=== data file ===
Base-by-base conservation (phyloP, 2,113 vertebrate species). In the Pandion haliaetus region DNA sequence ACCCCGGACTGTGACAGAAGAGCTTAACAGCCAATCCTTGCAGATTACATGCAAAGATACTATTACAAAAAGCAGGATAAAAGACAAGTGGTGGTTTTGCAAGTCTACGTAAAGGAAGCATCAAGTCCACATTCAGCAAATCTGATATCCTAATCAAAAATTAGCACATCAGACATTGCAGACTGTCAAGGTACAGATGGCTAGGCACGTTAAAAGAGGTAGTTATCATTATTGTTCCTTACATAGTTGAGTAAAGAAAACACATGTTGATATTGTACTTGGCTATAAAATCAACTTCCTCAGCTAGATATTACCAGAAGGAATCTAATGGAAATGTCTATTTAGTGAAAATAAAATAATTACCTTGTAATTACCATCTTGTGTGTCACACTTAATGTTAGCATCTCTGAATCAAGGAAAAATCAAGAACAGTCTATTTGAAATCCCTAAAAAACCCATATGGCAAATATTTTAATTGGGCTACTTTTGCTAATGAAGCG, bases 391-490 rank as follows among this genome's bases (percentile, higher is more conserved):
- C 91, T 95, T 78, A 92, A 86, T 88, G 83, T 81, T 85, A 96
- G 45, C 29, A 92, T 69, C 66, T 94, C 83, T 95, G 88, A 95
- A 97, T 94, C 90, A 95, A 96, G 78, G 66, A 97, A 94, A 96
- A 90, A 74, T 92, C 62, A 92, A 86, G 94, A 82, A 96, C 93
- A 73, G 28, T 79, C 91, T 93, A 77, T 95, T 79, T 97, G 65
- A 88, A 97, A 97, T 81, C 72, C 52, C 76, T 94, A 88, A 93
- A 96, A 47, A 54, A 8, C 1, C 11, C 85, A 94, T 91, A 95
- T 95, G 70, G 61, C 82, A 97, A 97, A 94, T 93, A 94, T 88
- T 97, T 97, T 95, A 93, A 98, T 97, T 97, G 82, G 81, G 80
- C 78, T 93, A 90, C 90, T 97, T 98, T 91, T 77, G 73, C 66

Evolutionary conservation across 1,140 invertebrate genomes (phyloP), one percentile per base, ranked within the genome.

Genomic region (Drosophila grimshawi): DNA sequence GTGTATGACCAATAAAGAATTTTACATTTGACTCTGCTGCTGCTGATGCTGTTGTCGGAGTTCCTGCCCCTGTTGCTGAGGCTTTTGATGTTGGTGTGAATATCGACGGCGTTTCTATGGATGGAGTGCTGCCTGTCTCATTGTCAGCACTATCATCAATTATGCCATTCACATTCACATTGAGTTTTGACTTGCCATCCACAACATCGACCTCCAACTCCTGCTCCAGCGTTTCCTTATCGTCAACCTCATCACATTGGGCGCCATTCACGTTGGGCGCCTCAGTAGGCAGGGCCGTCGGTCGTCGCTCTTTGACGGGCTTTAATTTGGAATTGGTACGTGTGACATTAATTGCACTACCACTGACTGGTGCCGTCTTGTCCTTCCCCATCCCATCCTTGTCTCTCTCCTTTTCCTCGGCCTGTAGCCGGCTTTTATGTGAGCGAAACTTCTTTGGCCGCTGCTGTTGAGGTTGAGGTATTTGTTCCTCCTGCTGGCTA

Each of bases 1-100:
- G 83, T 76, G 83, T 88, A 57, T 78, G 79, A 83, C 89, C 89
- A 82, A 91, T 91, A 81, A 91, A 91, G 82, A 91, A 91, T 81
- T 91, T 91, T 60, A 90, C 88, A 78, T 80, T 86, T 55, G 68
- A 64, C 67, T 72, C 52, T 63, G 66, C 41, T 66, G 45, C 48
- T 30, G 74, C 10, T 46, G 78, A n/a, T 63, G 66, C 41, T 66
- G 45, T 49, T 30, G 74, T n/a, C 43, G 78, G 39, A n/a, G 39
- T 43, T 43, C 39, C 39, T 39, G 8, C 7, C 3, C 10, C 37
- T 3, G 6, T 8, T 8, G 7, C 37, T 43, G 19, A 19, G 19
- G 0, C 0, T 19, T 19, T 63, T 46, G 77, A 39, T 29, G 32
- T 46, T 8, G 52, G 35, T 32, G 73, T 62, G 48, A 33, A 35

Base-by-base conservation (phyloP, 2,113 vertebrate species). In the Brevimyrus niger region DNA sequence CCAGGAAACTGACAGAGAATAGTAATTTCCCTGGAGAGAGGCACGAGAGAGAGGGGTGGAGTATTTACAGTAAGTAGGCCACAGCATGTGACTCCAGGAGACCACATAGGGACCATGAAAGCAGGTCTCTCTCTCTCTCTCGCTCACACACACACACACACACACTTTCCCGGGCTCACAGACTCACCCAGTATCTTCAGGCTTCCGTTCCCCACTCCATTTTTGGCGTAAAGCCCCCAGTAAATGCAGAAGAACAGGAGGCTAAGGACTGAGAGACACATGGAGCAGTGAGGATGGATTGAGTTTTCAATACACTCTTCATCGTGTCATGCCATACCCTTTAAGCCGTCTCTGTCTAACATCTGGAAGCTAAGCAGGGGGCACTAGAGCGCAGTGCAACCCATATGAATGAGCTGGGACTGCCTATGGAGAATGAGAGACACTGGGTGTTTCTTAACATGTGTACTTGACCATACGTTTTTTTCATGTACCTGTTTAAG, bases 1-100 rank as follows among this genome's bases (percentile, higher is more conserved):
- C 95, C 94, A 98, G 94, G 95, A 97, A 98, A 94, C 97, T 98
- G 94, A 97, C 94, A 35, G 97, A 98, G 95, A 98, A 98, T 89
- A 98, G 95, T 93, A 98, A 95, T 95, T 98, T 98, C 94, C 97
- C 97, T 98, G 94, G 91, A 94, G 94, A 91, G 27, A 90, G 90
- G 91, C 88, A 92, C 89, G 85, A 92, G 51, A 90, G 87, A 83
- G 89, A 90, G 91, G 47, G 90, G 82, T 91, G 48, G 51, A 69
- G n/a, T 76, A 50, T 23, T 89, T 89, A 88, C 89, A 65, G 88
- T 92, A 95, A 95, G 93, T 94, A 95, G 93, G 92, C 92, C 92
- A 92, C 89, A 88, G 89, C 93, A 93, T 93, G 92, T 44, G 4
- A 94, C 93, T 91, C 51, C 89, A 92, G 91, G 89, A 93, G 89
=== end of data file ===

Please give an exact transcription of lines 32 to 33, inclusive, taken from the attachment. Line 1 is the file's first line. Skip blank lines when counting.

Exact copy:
- G n/a, T 76, A 50, T 23, T 89, T 89, A 88, C 89, A 65, G 88
- T 92, A 95, A 95, G 93, T 94, A 95, G 93, G 92, C 92, C 92